Who Owns the Customer Experience?

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Much is written today about customer experience – in fact, only this week, Director Magazine UK published an article I wrote about that very subject. According to Google, on average, 135,000 individuals each month, globally, search the term ‘customer experience’, which made me ask myself: what value could I possibly bring to these people? I want to cut through the theory, the hype and the allure and try to answer one simple question: who owns the customer experience?

I’ve read articles that suggest that sales owns the experience, then an equal number believe that marketing owns the customer experience and let’s not forget about customer service and support, surely they own the customer experience.

If you subscribe to the Customer Experience Professionals Association’s (CXPA’s) definition of customer experience as ‘the perception that customers have across all of their interactions with your organization’, then all of these articles are right, for the most part, it is sales, marketing and service that own the customer experience. But not so fast. I believe that, in order to deliver a superior customer experience, all employees own the experience regardless of line of business. Customer experience is not about a one-off transaction or interaction but about the collective experiences that a customer has with a brand over time. By this definition, every employee in an organization owns the customer experience.

You see, those of us inside the business are guilty of thinking in silos; sales, marketing, service, product, operations, human resources…However, our customers don’t think that way. When is the last time that you heard a customer describe their experience with a particular brand in terms of an operational function? Their experience, regardless of touchpoint remit, is with the brand as a whole; it is formed across all of their interactions with your organization and can have a profound impact on your brand.

I would suggest that if you are going to identify one person or group in the business that owns the customer experience, then you have to start at the top. The CEO is the brand ambassador and chief strategist for the business and if his/her strategy is customer focused, then you can bet that all of the silos will follow. Forward looking CEOs have put in place a new role, the Chief Customer Officer (CCO), that has the mandate to work cross-functionally trans-organization to insure that the business thinks from the ‘outside in’, from the customer’s point of view and not from a siloed perspective.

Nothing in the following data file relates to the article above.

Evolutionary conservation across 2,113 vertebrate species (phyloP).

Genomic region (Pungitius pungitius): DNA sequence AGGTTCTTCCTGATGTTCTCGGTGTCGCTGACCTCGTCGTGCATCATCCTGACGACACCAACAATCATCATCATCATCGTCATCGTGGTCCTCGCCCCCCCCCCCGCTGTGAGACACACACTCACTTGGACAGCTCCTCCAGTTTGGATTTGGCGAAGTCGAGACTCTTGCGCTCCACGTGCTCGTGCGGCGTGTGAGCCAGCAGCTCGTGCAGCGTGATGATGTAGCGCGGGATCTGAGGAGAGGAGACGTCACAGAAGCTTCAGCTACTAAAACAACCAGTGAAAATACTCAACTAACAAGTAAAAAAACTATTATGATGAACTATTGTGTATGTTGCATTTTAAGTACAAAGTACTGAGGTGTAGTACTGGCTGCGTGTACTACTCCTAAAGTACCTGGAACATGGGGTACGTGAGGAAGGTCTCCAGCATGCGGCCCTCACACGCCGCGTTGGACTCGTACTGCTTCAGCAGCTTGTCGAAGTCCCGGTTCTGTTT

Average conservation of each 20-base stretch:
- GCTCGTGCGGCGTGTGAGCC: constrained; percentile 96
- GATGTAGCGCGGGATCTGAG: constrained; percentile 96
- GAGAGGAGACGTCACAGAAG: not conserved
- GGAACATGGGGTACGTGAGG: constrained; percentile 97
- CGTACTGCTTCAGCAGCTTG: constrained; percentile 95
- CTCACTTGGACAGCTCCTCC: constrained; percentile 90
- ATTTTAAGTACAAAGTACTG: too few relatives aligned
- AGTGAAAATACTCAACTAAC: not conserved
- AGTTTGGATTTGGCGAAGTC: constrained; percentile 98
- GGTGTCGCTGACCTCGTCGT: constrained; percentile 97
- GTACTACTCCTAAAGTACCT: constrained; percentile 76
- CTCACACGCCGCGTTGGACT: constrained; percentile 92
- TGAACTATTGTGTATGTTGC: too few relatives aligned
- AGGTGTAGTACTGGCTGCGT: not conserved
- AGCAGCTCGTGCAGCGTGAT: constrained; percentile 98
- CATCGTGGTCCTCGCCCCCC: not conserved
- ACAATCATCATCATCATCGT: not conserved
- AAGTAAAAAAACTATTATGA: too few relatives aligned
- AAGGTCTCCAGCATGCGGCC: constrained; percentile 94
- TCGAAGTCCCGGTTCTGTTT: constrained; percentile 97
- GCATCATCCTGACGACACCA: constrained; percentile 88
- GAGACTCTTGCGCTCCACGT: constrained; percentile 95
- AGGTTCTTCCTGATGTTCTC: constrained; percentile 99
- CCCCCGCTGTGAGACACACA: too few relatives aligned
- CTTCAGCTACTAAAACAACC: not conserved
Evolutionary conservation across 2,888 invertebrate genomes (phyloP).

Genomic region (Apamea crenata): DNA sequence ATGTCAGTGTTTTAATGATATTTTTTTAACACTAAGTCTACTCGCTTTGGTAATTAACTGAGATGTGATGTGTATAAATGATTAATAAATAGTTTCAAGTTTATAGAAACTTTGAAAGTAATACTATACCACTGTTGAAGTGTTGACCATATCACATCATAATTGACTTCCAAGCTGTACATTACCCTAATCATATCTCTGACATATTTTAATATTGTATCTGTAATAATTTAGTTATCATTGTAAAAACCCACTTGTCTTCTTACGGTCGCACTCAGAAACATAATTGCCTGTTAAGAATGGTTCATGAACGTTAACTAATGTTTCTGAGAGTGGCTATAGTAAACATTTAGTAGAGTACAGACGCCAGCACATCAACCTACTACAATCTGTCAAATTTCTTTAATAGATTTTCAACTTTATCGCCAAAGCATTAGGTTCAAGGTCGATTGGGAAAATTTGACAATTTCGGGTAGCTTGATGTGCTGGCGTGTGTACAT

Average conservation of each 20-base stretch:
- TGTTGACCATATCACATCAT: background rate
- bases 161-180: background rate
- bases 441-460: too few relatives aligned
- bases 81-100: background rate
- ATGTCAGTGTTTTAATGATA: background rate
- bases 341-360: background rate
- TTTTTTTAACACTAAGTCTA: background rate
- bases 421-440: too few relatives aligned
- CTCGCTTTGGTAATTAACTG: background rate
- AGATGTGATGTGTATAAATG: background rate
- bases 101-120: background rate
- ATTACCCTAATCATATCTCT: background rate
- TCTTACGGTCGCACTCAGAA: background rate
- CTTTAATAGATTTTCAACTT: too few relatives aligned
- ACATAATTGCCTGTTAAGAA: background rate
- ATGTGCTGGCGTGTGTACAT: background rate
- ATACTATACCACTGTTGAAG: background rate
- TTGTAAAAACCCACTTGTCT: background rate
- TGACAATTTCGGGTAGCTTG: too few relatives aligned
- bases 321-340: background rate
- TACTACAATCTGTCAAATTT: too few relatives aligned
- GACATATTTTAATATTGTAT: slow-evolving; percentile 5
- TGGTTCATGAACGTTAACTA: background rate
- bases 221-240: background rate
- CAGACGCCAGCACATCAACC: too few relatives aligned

Understanding the customer, not only listening to them, but engaging with them on a level where it is possible to give them what they want and need before they realize they need it is key to insuring a relevant and personal approach is delivered, joining the dots across the customer’s journey for a seamless customer experience.

This is the approach that we take to customer experience at Thunderhead.com but what’s your view: who owns the customer experience in your organization?

Marchai Bruchey
As the Chief Customer Officer at Thunderhead.com, Marchai Bruchey is responsible for customer experience, acquisition, retention and success: bringing the voice of the customer to the boardroom table. Marchai has more than 30 years of experience in sales, marketing and strategic alliance management in the technology industry.

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